0 Likes

Railwaymuseum Camlik 1
Turkey

The railway station of Camlik had been built in 1856 by the Britains. It's on the way from Izmir to Aydin. Not far away from the station there was a tunnel that broke down. This caused a diversion of the railroad and a new station. A railway enthusiast made it possible to get the old broken locomotives and establish a museum. ( By the way: the museum is promoted as the biggest European locomotive museum, although it's geographically in Asia. That tells a lot about the way how Turks feel: as European.)

More panoramas at www.derPanoramafotograf.com

Copyright: Heiner straesser - derpanoramafotograf.com
Type: Spherical
Resolution: 8268x4134
Geüpload: 18/10/2009
Geüpdatet: 29/05/2014
Keer bekeken:

...


Tags: steam engine; railway; museum
comments powered by Disqus

Heiner Straesser - derPanoramafotograf.com
Railwaymuseum Camlik 2
Heiner Straesser - derPanoramafotograf.com
Railwaymuseum Camlik 9
Heiner Straesser - derPanoramafotograf.com
Railwaymuseum Camlik 6
Heiner Straesser - derPanoramafotograf.com
Railwaymuseum Camlik 4
Heiner Straesser - derPanoramafotograf.com
Railwaymuseum Camlik 7
Heiner Straesser - derPanoramafotograf.com
Railwaymuseum Camlik 5
Heiner Straesser - derPanoramafotograf.com
Railwaymuseum Camlik 8
Heiner Straesser - derPanoramafotograf.com
Railwaymuseum Camlik 3
imagemediagroup.org
Meryem Ana Mekani Çeşme
imagemediagroup.org
Meryem Ana Mekani Dilekler
imagemediagroup.org
Meryem Ana Mekani Havuz
M. Hundrieser
House of Mother Mary
Mark Simons
Olafur Eliasson's Endlose Treppe
Mark Simons
Olafur Eliasson's Endlose Treppe
heiwa4126
The hill behind Shiofune Kannon Temple
zeljko soletic
Rowing adventure in Dubrovnik
Marcio Cabral
Cerrado Stellar II
Konstantin
Havasu Falls Apr 2013
Jan Koehn
The Apocalypse Chapel
Studio Mambeau - Martijn Baudoin
flowerfields, dutch tulips
Mark Simons
Münchner Eiszauber am Stachus
Rubens Cardia
Capuchin Monkeys
Jan Straka
Crashed Douglas C-47 Skytrain on a beach
Gabor Varga
In the Bihar (Bihor) Mountains
Heiner Straesser - derPanoramafotograf.com
Poterne hattuscha turkey
Heiner Straesser - derPanoramafotograf.com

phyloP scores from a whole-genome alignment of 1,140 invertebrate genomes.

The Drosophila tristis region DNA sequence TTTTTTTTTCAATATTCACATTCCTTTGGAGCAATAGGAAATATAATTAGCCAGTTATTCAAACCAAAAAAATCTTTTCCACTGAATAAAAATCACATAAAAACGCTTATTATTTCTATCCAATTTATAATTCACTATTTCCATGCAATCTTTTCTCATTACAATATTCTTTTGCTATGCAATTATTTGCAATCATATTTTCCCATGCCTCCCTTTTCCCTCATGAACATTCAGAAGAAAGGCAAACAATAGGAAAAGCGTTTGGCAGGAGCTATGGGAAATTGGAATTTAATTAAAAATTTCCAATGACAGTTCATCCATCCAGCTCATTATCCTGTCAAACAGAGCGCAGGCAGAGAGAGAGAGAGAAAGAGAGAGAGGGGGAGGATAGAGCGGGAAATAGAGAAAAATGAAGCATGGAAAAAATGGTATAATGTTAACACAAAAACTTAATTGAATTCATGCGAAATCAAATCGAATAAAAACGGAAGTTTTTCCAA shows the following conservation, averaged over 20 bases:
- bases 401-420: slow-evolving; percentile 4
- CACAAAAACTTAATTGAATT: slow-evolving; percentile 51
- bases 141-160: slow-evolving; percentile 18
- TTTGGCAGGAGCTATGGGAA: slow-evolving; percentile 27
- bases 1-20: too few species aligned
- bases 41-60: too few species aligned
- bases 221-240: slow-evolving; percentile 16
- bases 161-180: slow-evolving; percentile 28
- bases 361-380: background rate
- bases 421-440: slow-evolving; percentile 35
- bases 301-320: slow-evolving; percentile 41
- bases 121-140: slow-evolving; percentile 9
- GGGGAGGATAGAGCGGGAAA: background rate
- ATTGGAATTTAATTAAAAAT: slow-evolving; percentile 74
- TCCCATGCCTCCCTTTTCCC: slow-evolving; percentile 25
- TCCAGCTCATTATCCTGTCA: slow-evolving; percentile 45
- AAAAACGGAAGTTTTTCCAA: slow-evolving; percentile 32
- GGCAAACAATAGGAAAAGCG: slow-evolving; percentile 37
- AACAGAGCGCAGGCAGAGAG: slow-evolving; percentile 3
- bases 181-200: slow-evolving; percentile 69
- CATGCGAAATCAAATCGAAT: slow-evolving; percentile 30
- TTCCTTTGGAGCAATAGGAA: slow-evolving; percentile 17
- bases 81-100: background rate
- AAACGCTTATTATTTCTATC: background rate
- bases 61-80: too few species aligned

Venice - Campo della Salute
Heiner Straesser - derPanoramafotograf.com
Nymphenburg1 muenchen germany
Heiner Straesser - derPanoramafotograf.com
Yanartas Kilise, Kayabag, Cappadocia, Turkey
Heiner Straesser - derPanoramafotograf.com
Feshane istanbul turkey
Heiner Straesser - derPanoramafotograf.com
Ponte San Andrea, Chioggia, Italy
Heiner Straesser - derPanoramafotograf.com
Refectory in Soganli, Cappadocia, Turkey
Heiner Straesser - derPanoramafotograf.com
Selime Cave Monastery, Cappadocia, Turkey
Heiner Straesser - derPanoramafotograf.com
View into the Devrent Valley, Cappadocia, Turkey
Heiner Straesser - derPanoramafotograf.com
Meskendir Valley, Cappadocia, Turkey
Heiner Straesser - derPanoramafotograf.com
Residenzplatz, Neumarkt in der Oberpfalz, Bayern, Deutschland
Heiner Straesser - derPanoramafotograf.com
sunset in Cappadocia
More About Middle East

Modern civilization began right here in the Tigris-Euphrates river valley. Also known as the Fertile Crescent or Mesopotamia, this is the place where, six thousand years ago, agriculture, writing and mathematics were brought into widespread use.The term "Middle East" comes from the British navy, which used it to describe the countries on the trade route from Europe to India and China. Everything from Afghanistan to Morocco may possibly be classified as "middle eastern", depending on whom you ask -- and when.Only a partial list of past Empires in the middle eastern territory includes Sumeria, Babylonia, Persia, the Ottoman Empire and the Roman Empire!When northern Europe was still lurking about in slimy cold stone castles playing chess, the Middle East was enjoying the flowers of poetry, luxurious craftsmanship, music and literature. In fact, the Renaissance in Europe was partly inspired by stories brought back from the middle east by travelers along the trade route.Strategic location, religious history and the world's largest supply of crude oil have kept the Middle East at the center of world activity for centuries. The saga continues.Text by Steve Smith.